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Keywords:

  • mortality;
  • regulations;
  • resident;
  • work hours

OBJECTIVE:  To conduct a statewide analysis of the effect of New York's regulations, limiting internal medicine and family practice residents’ work hours, on patient mortality.

DESIGN:  Retrospective study of inpatient discharge files for 1988 (before the regulations) and 1991 (after the regulations).

SETTING AND PATIENTS:  Adult patients discharged from New York teaching hospitals (170,214) and nonteaching hospitals (143,455) with a principal diagnosis of congestive heart failure, acute myocardial infarction, or pneumonia, for the years 1988 and 1991 (periods before and after Code 405 regulations went into law). Patients from nonteaching hospitals served as controls.

MEASUREMENT:  In-hospital mortality.

RESULTS:  Combined unadjusted mortality for congestive heart failure, acute myocardial infarction, and pneumonia patients declined between 1988 and 1991 in both teaching (14.1% to 13.0%; P = .0001) and nonteaching hospitals (14.0% to 12.5%; P = .0001). Adjusted mortality also declined between 1988 and 1991 in both teaching (odds ratio [OR], death 1991/1988, 0.868; 95% confidence interval [CI], 0.843 to 0.894; P = .0001) and nonteaching hospitals (OR, death 1991/1988, 0.853; 95% CI, 0.826 to 0.881; P = .0001). This beneficial trend toward lower mortality over time was nearly identical between teaching and nonteaching hospitals (P = .4348).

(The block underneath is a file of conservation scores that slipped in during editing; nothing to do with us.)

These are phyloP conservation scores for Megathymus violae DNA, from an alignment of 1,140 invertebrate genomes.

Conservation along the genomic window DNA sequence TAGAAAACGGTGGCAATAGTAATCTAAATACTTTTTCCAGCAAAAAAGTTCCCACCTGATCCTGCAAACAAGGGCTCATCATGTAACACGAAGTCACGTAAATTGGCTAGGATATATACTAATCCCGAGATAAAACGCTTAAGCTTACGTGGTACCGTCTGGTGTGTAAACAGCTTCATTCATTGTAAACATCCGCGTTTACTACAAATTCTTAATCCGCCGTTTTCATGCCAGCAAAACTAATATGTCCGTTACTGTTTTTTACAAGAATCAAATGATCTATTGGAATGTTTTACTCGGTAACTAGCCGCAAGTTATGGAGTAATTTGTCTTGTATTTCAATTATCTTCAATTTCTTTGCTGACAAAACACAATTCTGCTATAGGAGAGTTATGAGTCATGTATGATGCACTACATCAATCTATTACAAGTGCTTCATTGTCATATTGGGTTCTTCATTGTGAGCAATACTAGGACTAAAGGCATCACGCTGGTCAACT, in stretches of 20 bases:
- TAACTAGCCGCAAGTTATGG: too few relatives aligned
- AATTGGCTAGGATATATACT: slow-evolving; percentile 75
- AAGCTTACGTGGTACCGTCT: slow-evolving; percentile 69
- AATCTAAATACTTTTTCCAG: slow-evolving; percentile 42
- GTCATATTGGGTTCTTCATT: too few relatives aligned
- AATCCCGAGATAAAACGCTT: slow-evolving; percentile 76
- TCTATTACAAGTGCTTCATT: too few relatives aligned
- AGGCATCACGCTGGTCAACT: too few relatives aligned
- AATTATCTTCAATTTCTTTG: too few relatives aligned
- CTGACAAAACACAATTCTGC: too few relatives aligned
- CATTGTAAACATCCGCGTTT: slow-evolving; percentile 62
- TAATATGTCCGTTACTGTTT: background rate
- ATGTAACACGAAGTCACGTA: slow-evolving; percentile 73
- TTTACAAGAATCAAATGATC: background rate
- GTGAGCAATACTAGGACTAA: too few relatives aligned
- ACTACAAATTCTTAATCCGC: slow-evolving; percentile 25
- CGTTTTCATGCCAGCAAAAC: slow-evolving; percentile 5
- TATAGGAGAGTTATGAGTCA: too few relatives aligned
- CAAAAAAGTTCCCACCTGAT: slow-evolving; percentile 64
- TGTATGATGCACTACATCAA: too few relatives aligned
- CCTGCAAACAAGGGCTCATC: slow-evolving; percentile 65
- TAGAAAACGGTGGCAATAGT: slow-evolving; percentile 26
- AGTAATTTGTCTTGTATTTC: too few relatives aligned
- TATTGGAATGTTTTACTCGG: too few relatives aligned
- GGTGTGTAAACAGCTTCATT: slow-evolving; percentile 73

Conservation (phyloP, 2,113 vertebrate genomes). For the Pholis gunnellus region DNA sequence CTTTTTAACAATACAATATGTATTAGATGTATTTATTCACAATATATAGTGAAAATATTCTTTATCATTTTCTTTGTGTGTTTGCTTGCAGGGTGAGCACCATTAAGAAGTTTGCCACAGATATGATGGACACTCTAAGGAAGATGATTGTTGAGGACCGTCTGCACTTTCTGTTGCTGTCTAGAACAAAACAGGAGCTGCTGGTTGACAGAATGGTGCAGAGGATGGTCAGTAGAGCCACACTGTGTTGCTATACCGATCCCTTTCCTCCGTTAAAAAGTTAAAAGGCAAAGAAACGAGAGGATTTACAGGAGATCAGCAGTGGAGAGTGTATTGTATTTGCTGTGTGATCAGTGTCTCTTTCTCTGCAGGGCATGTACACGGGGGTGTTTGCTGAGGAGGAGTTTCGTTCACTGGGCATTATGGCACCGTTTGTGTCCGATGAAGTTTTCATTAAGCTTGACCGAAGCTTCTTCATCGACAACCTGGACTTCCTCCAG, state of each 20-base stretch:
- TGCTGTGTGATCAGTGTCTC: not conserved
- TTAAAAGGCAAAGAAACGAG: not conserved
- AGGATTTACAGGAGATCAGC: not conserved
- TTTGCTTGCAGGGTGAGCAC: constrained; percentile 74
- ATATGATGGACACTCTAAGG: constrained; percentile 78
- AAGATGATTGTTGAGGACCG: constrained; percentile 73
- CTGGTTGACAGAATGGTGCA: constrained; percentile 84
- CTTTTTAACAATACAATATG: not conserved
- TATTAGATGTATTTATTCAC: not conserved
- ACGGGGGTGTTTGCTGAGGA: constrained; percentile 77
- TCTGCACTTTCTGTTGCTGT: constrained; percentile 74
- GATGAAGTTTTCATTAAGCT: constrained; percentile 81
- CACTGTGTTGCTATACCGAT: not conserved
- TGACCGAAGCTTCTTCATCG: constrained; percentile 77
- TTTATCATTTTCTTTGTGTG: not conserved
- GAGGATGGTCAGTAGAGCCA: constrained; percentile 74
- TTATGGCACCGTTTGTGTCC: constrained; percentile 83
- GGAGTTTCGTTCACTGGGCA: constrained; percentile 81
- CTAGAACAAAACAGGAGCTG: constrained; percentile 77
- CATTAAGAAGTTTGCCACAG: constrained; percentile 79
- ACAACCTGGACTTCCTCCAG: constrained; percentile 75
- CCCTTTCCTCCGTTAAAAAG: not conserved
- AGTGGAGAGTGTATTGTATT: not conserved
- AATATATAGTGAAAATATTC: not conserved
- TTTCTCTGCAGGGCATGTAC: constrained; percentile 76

CONCLUSION:  New York's mandated limitations on residents’ work hours do not appear to have positively or negatively affected in-hospital mortality from congestive heart failure, acute myocardial infarction, or pneumonia in teaching hospitals.